Intel claims a victory against EU over €1bn antitrust fine after ECJ ruling

 
Lynsey Barber
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Intel has been fighting the EU for years (Source: Getty)

Intel has claimed a victory in its decade-long dispute with competition authorities in Brussels.

Europe's top court has today referred an antitrust case which was seeking to impose a €1bn fine on the tech company back to a lower court to be reviewed.

The penalty - the biggest ever imposed by the EU competition commission at the time - was handed out in 2009 after an investigation concluded Intel blocked rivals from the chip market and abused its dominant position.

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After years of legal wrangling the European Court of Justice today ruled the case must be considered again, as the general court failed "in its analysis of whether the rebates at issue were capable of restricting competition".

"The court refers the case back to the general court so that it may examine, in the light of the arguments put forward by Intel, whether the rebates at issue are capable of restricting competition," it concluded.

The judgement is expected to fuel confidence among other US tech companies, such as Google, fighting Brussels in antitrust cases.

“This is certainly a defeat for the European Commission and indicates a certain relaxation of the formalistic case law on abuse of dominance," said partner at law form White & Case, Assimakis Komninos.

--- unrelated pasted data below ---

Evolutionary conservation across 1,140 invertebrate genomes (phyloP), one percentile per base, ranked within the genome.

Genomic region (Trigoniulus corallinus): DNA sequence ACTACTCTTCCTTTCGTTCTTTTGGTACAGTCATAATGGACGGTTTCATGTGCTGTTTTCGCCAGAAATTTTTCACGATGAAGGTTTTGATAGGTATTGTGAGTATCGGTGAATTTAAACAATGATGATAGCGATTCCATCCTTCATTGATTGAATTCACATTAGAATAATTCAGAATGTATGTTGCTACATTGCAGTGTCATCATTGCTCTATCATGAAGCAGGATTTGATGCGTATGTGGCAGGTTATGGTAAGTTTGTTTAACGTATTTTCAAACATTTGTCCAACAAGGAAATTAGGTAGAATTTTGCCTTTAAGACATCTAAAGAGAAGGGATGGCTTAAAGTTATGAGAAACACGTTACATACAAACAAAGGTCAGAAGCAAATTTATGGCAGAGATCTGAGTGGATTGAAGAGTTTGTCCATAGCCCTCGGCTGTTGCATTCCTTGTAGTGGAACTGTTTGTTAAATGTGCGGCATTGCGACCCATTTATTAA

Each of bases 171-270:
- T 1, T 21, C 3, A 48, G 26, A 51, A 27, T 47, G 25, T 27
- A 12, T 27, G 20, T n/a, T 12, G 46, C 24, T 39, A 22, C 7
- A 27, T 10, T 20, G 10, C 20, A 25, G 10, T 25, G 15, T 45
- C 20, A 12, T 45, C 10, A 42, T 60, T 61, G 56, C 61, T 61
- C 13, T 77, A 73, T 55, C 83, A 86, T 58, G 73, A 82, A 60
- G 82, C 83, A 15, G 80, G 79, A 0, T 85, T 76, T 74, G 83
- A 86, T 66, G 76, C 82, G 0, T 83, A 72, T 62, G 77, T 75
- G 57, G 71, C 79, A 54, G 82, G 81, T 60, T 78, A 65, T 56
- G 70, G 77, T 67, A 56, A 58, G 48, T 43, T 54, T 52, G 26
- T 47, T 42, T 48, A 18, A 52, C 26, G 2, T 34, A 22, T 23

“This is a very short judgment, just 20 pages long despite taking three years to produce. Short judgments signal a ruling based on a matter of principle, especially if rendered by the Grand Chamber of the ECJ like here, which means this is particularly encouraging for other big companies facing competition investigations. While the Intelcase is about rebates, all major corporates being investigated by the European Commission can take this as a positive sign."

Google is facing the latest record-breaking fine from the EU in relation to competition. It slapped Google with a record-breaking €2.4bn fine in June for favouring its own shopping results in search results. It last week submitted details of how it intends to amend its results which it has until the end of September to do.

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And the tech company is bracing itself for an even larger fine in relation to its Android operating system which some analysts estimate could surpass $6bn. Competition chief Margrethe Vestager last year found it broke competition rules by favouring its own search, something Google has argued it does not do.

A third investigation is taking place into Google's Adsense search advertising product. Meanwhile, chip maker Qualcomm is also embroiled in two separate probes with Brussels.

And Apple was ordered to pay a €13bn tax bill to Ireland after it was ruled that a so-called sweetheart deal the two forged, agreeing the amount it should pay, amounted to state aid. Both Apple and Ireland are appealing.

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